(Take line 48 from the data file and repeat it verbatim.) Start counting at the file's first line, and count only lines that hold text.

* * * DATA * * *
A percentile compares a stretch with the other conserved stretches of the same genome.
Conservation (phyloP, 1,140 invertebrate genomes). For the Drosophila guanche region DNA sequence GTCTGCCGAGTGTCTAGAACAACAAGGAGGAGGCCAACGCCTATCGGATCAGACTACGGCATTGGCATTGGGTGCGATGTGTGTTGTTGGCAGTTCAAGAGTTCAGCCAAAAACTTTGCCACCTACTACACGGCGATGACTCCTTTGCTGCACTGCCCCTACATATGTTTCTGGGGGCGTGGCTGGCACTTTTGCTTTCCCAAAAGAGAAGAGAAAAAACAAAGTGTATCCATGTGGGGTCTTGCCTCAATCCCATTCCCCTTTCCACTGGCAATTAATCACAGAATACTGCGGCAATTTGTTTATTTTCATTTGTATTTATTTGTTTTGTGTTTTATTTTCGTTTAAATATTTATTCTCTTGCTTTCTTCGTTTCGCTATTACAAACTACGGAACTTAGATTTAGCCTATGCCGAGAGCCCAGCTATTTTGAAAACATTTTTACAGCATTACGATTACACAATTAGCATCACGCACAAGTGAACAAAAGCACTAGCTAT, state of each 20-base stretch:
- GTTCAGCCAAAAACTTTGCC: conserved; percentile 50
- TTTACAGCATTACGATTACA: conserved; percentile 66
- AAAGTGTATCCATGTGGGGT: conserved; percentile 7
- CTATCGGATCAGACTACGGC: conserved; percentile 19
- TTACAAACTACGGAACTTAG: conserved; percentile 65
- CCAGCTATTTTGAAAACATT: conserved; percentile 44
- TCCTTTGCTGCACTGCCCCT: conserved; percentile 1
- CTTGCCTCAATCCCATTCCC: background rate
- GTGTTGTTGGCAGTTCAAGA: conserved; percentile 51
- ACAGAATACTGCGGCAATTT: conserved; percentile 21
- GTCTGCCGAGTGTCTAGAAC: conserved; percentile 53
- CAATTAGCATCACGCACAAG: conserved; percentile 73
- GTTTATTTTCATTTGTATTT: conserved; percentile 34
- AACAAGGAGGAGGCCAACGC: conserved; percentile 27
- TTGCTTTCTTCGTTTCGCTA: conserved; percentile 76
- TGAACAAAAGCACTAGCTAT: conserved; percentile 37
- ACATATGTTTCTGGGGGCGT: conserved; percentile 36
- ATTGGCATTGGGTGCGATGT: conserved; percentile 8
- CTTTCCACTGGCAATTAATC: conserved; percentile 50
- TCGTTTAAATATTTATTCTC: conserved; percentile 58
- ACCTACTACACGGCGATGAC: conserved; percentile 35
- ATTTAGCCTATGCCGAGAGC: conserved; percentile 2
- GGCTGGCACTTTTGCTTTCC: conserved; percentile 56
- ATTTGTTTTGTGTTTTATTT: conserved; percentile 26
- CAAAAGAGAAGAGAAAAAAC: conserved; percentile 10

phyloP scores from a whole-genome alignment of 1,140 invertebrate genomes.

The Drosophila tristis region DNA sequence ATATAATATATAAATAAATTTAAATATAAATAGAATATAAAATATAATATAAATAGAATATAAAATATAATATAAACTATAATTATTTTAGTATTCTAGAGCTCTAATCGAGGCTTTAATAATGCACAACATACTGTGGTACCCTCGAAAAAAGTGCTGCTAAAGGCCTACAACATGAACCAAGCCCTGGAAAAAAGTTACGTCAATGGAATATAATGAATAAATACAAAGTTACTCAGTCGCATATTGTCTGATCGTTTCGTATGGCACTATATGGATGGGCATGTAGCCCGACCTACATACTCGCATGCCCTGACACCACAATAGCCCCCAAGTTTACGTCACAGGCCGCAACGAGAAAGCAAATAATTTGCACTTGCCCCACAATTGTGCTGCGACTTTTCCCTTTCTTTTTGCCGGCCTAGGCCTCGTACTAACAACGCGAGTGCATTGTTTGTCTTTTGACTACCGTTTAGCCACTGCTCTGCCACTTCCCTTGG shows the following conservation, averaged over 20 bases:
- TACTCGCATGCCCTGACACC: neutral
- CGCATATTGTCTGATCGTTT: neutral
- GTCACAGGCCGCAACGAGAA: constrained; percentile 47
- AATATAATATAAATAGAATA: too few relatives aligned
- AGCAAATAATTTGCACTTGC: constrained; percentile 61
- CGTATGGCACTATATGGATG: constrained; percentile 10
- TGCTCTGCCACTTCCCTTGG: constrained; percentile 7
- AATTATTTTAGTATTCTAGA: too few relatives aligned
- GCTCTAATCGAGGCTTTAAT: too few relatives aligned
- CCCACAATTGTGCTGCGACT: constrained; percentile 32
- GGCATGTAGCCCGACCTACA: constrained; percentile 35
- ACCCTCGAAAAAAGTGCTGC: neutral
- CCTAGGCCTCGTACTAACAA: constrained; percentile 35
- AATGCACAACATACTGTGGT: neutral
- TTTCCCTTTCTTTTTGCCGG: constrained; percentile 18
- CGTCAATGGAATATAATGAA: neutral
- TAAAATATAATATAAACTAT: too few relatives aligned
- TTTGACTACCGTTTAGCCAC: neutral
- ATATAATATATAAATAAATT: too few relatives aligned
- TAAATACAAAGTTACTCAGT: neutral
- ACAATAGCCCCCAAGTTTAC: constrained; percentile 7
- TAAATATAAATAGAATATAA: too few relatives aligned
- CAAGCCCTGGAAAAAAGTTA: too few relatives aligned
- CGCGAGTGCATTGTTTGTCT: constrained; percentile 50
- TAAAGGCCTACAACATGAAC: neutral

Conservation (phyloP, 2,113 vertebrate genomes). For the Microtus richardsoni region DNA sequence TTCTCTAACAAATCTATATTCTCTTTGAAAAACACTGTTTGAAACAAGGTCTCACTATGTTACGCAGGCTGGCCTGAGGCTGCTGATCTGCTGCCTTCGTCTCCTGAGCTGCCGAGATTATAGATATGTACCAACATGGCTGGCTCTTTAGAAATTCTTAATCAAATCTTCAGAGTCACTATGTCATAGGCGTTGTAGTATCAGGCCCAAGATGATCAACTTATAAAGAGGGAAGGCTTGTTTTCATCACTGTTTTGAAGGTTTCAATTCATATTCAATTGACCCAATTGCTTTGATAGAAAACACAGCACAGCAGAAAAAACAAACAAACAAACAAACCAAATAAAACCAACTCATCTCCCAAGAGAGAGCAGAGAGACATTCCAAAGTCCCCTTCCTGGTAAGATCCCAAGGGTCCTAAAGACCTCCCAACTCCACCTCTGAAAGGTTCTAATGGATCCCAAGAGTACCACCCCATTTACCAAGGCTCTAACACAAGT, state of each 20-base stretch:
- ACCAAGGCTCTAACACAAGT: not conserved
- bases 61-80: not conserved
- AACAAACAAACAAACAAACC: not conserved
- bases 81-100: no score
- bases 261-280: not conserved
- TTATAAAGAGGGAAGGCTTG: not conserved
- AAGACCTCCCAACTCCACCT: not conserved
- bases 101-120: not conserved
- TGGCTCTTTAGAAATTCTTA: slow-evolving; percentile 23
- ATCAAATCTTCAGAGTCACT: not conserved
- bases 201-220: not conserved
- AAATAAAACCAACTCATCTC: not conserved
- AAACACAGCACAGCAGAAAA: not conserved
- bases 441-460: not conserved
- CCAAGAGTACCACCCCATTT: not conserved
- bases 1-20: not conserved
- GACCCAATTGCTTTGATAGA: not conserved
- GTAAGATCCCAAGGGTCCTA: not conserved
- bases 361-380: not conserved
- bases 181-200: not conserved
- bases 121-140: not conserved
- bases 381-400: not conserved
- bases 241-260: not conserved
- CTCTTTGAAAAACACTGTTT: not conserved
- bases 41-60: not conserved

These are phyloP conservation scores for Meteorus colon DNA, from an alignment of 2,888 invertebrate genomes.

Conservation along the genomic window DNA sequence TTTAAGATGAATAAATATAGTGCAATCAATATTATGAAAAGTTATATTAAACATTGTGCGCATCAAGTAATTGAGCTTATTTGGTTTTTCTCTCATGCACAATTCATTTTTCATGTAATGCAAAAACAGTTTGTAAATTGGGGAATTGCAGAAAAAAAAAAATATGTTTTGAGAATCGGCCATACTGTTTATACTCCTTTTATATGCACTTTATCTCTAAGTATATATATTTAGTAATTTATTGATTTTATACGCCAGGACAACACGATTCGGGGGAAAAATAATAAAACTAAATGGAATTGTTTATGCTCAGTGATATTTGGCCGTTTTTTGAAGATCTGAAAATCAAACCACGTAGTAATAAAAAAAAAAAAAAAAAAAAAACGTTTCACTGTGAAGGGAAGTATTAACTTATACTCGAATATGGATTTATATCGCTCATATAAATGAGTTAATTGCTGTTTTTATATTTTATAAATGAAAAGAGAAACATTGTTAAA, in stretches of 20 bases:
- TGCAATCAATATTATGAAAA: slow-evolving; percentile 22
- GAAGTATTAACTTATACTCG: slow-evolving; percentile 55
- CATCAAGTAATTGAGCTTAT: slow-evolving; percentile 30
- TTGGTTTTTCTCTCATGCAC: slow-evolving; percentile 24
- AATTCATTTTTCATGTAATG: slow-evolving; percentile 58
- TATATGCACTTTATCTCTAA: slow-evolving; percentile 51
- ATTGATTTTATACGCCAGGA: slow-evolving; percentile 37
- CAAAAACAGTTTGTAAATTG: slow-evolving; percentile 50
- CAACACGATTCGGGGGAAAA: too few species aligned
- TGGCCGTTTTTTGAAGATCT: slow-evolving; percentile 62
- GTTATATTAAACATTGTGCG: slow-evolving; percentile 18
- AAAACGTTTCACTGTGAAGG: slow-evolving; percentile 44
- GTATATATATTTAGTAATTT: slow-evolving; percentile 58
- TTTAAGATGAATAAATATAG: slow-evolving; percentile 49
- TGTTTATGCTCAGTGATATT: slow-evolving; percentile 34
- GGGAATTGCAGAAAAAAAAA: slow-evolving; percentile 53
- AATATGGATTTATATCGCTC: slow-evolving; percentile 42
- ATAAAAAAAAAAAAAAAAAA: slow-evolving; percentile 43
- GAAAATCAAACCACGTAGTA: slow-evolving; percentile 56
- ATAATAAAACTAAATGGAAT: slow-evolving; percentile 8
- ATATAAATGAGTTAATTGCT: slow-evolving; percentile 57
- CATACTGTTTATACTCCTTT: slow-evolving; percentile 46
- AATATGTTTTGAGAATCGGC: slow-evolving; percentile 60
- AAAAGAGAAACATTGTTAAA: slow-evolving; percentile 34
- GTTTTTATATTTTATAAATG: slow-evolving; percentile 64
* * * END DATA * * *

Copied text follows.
- ATATAATATATAAATAAATT: too few relatives aligned